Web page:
Collective

08/15/2018
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2018 Showroom of the Year

If I’ve gotten to know one thing about attending the magnitude of shows and conferences that our industry participates in — besides the inevitable need for a foot rub — it’s that without fail, I’ll always leave feeling abuzz about something: a cool story idea; renewed passion and inspiration; a new connection; even a delicious place to dine I haven’t yet been. At press time, I had just returned from the Total Home & Gift Market and Lightovation at the Dallas Market Center, and that trip was no exception. On the lighting side of things, a lively, packed-to-the-brim crowd attended the first in-person Lighting Showroom Coalition meeting at the new SMART Center. 

This group has its origins on Facebook, started by Pace Lighting owner Lisa Dixon (who, by the way, won this year’s Showroom of the Year $5 Million and Under Award — check out the showroom’s profile on page 37) as a private group where lighting industry professionals could have conversations between markets about concerns of all kinds related to business. The group had 780 members at press time, a testament to the void an outlet like this fills in the lighting showroom channel. 

Several hot button topics were debated during the meeting, including the challenges with designer pricing, the need for drop ship programs for retailers and the question of manufacturers instituting a UMRP — unilateral minimum retail price — for all retailers, brick-and-mortar and online. 

In the eyes of brick-and-mortar retailers, a UMRP would level the playing field and allow all retailers who sell a product to sell on expertise and customer experience alone, not sales tax breaks or IMAP loopholes. From what was reported at the meeting, manufacturers are open to the idea, but it’s going to take a good amount of lobbying on the retail side to make this a reality. Some retailers present weren’t sold on the concept as a way to compete with e-commerce, but those that were really were, and they seemed prepared to fight the fight. Either way, the dialogue is open, and that’s the first step.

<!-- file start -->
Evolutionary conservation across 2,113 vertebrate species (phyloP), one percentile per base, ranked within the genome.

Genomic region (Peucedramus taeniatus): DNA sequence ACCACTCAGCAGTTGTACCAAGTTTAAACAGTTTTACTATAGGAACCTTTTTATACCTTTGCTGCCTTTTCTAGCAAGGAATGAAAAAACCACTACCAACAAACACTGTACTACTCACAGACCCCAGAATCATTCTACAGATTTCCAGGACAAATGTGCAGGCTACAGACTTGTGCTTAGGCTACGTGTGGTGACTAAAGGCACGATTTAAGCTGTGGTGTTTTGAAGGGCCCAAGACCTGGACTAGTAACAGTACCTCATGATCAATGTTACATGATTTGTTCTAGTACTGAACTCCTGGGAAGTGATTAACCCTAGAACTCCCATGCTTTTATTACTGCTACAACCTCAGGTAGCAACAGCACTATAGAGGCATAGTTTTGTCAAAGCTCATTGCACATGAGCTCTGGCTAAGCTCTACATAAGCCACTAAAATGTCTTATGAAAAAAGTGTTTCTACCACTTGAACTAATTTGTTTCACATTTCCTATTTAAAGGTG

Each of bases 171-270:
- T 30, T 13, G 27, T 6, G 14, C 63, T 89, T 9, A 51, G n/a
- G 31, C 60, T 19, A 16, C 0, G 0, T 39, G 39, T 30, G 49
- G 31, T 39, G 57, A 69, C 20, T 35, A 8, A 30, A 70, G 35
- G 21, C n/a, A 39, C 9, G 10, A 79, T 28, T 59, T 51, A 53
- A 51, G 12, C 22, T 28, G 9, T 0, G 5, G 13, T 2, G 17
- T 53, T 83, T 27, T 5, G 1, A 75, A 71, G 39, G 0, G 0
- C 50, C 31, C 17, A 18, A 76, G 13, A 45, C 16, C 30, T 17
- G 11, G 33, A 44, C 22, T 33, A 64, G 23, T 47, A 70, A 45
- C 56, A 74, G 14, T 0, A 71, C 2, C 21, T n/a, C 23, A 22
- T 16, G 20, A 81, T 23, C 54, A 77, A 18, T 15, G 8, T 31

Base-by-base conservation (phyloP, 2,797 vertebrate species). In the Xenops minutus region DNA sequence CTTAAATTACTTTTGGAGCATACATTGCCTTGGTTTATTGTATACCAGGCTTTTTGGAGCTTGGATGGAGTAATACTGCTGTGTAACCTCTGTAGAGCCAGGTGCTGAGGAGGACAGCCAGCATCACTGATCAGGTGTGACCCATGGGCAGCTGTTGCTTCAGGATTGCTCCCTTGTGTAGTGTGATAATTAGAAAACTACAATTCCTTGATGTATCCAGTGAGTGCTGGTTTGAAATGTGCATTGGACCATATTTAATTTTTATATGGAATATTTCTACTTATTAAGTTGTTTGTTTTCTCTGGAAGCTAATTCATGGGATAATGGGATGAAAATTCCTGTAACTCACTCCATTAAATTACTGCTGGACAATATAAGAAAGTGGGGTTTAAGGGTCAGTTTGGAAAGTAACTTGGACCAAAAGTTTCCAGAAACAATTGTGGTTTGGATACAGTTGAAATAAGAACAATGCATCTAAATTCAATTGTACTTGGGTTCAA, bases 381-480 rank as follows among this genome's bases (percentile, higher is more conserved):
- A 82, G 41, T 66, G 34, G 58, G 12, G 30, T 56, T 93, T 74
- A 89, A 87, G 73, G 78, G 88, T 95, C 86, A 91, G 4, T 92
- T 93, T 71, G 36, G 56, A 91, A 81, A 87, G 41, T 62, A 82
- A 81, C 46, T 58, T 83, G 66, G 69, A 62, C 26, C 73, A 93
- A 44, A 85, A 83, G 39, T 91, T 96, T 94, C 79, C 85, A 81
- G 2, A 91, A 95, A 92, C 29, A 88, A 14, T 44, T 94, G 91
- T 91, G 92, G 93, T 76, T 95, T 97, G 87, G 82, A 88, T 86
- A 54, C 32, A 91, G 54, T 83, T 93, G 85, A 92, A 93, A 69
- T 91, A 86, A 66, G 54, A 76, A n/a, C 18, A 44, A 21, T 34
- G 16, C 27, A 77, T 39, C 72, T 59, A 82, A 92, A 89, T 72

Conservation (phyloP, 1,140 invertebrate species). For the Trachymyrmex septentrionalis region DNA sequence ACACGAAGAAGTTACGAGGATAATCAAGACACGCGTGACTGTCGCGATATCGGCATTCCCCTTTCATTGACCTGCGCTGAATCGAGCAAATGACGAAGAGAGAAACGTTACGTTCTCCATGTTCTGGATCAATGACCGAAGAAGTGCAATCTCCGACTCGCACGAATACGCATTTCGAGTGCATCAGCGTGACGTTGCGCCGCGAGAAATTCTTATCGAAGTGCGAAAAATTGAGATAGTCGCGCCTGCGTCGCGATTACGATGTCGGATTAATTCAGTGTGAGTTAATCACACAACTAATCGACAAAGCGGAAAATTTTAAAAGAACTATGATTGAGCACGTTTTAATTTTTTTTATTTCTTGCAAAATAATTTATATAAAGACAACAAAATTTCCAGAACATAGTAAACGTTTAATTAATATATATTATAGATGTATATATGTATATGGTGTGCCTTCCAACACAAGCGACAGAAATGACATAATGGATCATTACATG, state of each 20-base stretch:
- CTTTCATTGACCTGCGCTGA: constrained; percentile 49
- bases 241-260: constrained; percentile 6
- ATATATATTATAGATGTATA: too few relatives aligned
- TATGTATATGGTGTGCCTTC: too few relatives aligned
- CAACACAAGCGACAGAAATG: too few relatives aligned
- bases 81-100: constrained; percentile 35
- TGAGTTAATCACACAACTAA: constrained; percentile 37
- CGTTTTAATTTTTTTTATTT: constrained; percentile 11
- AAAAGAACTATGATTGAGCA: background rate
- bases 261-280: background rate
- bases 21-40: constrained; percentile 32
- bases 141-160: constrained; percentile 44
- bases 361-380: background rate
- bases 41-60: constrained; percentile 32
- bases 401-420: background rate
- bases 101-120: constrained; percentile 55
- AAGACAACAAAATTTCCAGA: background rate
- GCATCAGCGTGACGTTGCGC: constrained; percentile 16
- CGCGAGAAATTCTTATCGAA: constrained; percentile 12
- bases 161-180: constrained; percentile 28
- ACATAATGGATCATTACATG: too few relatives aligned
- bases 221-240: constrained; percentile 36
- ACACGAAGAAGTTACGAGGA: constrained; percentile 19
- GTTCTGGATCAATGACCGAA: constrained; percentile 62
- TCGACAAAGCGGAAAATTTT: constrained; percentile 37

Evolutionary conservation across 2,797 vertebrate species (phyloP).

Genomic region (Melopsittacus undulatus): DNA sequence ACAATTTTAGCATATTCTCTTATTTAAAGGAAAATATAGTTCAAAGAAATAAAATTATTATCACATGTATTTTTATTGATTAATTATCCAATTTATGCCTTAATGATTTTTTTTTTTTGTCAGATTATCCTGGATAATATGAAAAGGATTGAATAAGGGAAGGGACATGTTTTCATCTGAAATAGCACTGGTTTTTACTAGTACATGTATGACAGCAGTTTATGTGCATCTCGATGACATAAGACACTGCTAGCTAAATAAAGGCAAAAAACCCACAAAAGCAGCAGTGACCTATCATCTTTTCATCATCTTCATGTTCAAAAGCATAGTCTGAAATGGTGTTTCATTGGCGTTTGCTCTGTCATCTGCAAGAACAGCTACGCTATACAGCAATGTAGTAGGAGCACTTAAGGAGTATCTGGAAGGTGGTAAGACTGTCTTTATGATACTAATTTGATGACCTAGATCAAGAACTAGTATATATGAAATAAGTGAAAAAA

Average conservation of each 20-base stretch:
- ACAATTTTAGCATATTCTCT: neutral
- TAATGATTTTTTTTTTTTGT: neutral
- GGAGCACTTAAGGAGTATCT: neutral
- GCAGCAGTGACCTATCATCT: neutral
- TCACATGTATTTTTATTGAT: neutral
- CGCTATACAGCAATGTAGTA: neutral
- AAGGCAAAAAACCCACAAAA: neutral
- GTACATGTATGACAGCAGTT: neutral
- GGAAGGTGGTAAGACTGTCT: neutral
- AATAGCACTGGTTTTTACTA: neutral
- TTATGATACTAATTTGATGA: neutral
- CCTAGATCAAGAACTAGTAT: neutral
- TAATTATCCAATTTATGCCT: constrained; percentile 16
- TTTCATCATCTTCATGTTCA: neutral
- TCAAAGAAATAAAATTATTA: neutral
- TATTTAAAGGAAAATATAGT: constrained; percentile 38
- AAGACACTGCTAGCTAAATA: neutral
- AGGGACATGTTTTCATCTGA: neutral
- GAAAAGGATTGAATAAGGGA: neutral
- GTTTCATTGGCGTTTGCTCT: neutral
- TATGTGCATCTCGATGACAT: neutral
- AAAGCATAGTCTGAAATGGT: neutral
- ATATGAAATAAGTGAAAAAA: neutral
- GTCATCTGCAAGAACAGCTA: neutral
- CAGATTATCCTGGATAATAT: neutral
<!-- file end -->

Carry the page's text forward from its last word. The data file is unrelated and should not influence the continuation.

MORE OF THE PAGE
What this part of the discussion reinforced was that a collective voice is needed to initiate any of the changes that were put on the table, and manufacturers on the whole really do want to see brick-and-mortars succeed. Retailers, whether lighting or furniture or decor, need to be proactive — with their manufacturer partners, their reps and other showrooms —  to ensure, as was stated during the discussion, that these businesses are around for next generations to operate. 

The lighting industry is known for being outspoken, but watching this Facebook group blossom and the in-person meetup be such a huge success, I was taken not only with the participation, but also with the willingness to share and offer solutions. The conversation was not all butterflies and rainbows — there are some harsh realities to face — but the attitude of ‘we can make this happen’ was present, which was refreshing to witness. 

Follow-through will be key for the next stages of this evolution, though, and I hope to continue to report on all of the headway brick-and-mortars are making in the coming months and years.

P.S.: You may notice our new name — Furniture, Lighting & Decor, starting to appear in your email boxes and online. Our award-winning whole-room coverage of products and trends for retailers and designers continues to be our focus, but now you’ll see expanded coverage of the furniture business as well. Look for this, and the new name, in next month’s issue.

Nicole Davis

Nicole Davis is the Editor-in-Chief of Lighting & Decor and was also the Editor-in-Chief of Lighting & Decor's predecessors, Residential Lighting and Home Fashion Forecast. She's been covering the lighting and home furnishings industries for six years and graduated from the Medill School of Journalism at Northwestern University. 

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